‘Snobbish groupthink!’ says the author. Nadine Dorries is tearing the BBC apart as she threatens to remove funding.
At an event on the sidelines of the Conservative Party Conference, NADINE DORRIES slammed the BBC for “snobbish, elitist groupthink.”
The broadcaster, according to the incoming Culture Secretary, is failing to foster working-class talent. She said the corporation’s chief executive, speaking in Manchester, needed to take action if he wanted to show the license price was worth it.
“I had an intriguing conversation with Tim Davie; the BBC’s perspective is that they will receive a settlement fee and change.”
“In my opinion,” she replied, “explain us how you’re going to change, and then we’ll give you a settlement.”
“We’re debating how the BBC can become more representative of the people who pay the licence fee.”
“It’s more accessible to folks from all walks of life.”
In his first speech to BBC colleagues since taking up the post in September, the corporation’s chief executive stressed that more needs to be done to reflect the entire United Kingdom.
“If we want to reach out to all audiences, we need to build an organization that is far more representative of the UK as a whole,” he said.
“We can proudly claim to be industry leaders in many areas of diversity and inclusion, but that is just not enough.
“There is still a significant gap between rhetoric and action.”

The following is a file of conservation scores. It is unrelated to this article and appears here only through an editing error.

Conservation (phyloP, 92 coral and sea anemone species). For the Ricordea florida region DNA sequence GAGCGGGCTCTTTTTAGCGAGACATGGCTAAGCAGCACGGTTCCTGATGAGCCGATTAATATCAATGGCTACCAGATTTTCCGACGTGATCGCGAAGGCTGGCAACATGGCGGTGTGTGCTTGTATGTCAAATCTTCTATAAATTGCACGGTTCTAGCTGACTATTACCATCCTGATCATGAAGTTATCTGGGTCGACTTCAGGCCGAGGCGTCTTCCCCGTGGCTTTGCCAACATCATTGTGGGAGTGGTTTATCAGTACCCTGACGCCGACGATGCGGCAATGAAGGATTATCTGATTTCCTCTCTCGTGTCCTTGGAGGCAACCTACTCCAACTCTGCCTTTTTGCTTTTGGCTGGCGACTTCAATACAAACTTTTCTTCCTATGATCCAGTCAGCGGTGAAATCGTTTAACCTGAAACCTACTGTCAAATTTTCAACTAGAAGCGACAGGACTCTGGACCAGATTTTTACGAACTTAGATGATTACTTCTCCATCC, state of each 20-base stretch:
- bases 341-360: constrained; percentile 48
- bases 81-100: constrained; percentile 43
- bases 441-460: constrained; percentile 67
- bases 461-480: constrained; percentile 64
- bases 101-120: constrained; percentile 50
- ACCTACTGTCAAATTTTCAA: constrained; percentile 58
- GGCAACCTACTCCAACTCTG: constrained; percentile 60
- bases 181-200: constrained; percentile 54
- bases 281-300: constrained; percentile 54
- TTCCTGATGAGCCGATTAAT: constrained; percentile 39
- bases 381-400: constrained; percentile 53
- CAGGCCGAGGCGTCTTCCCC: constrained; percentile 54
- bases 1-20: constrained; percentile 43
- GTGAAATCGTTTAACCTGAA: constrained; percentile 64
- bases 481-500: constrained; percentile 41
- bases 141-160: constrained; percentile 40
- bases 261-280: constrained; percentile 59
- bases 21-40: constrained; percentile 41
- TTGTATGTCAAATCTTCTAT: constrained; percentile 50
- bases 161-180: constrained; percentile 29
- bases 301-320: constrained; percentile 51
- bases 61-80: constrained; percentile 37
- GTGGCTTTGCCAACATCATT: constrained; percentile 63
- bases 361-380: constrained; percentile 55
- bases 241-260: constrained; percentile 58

“I regret that we have not gone further to create a more varied and inclusive atmosphere in which everyone is treated fairly and equally.”
Ms Dorries stated today that while the BBC has admitted to having faults, it is now time for it to make changes.
“They have a group think,” she explained, “and it excludes those from working-class backgrounds, such as those from the north west, north east, and Yorkshire.”
“As a result, they talk a lot about diversity, but they don’t talk about students from low-income families, which needs to change.”
“I’m interested in seeing what organizations like the BBC are going to do to change.”
The Mid Bedfordshire MP accused the BBC of discriminating against those with a strong local accent and urged the broadcaster to do more to reach out to areas.
“It’s about taking a more equitable, less elitist, and less snobbish approach to who works for you,” she explained.
“As well as outreaching.” To uncover that talent, we’re reaching out to those communities.
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